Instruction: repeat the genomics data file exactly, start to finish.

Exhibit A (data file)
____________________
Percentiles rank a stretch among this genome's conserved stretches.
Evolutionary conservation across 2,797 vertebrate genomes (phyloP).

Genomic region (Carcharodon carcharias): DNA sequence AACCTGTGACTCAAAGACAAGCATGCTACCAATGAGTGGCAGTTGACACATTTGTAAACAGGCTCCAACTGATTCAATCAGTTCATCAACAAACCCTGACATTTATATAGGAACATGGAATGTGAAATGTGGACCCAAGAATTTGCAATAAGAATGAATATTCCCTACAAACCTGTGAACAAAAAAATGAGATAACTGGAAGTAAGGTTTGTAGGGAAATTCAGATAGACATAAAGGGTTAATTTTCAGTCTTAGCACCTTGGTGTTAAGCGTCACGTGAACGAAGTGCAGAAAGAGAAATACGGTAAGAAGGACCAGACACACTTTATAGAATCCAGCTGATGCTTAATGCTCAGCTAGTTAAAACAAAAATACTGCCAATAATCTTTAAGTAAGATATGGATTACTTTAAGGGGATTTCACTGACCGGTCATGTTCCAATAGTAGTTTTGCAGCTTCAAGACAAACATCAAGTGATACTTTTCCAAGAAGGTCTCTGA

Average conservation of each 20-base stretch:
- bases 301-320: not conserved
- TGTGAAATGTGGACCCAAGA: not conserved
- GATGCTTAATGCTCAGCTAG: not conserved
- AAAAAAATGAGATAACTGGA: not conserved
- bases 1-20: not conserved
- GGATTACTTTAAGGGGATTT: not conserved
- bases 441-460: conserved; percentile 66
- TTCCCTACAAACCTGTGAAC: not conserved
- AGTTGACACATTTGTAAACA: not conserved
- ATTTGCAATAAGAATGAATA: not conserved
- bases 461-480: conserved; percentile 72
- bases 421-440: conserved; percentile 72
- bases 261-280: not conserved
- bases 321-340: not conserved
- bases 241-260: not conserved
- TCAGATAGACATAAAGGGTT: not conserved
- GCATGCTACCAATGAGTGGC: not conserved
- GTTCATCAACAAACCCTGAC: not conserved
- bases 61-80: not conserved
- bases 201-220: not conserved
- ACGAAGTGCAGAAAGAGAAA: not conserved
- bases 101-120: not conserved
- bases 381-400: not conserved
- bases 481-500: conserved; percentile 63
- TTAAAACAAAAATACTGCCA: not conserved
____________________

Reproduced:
Percentiles rank a stretch among this genome's conserved stretches.
Evolutionary conservation across 2,797 vertebrate genomes (phyloP).

Genomic region (Carcharodon carcharias): DNA sequence AACCTGTGACTCAAAGACAAGCATGCTACCAATGAGTGGCAGTTGACACATTTGTAAACAGGCTCCAACTGATTCAATCAGTTCATCAACAAACCCTGACATTTATATAGGAACATGGAATGTGAAATGTGGACCCAAGAATTTGCAATAAGAATGAATATTCCCTACAAACCTGTGAACAAAAAAATGAGATAACTGGAAGTAAGGTTTGTAGGGAAATTCAGATAGACATAAAGGGTTAATTTTCAGTCTTAGCACCTTGGTGTTAAGCGTCACGTGAACGAAGTGCAGAAAGAGAAATACGGTAAGAAGGACCAGACACACTTTATAGAATCCAGCTGATGCTTAATGCTCAGCTAGTTAAAACAAAAATACTGCCAATAATCTTTAAGTAAGATATGGATTACTTTAAGGGGATTTCACTGACCGGTCATGTTCCAATAGTAGTTTTGCAGCTTCAAGACAAACATCAAGTGATACTTTTCCAAGAAGGTCTCTGA

Average conservation of each 20-base stretch:
- bases 301-320: not conserved
- TGTGAAATGTGGACCCAAGA: not conserved
- GATGCTTAATGCTCAGCTAG: not conserved
- AAAAAAATGAGATAACTGGA: not conserved
- bases 1-20: not conserved
- GGATTACTTTAAGGGGATTT: not conserved
- bases 441-460: conserved; percentile 66
- TTCCCTACAAACCTGTGAAC: not conserved
- AGTTGACACATTTGTAAACA: not conserved
- ATTTGCAATAAGAATGAATA: not conserved
- bases 461-480: conserved; percentile 72
- bases 421-440: conserved; percentile 72
- bases 261-280: not conserved
- bases 321-340: not conserved
- bases 241-260: not conserved
- TCAGATAGACATAAAGGGTT: not conserved
- GCATGCTACCAATGAGTGGC: not conserved
- GTTCATCAACAAACCCTGAC: not conserved
- bases 61-80: not conserved
- bases 201-220: not conserved
- ACGAAGTGCAGAAAGAGAAA: not conserved
- bases 101-120: not conserved
- bases 381-400: not conserved
- bases 481-500: conserved; percentile 63
- TTAAAACAAAAATACTGCCA: not conserved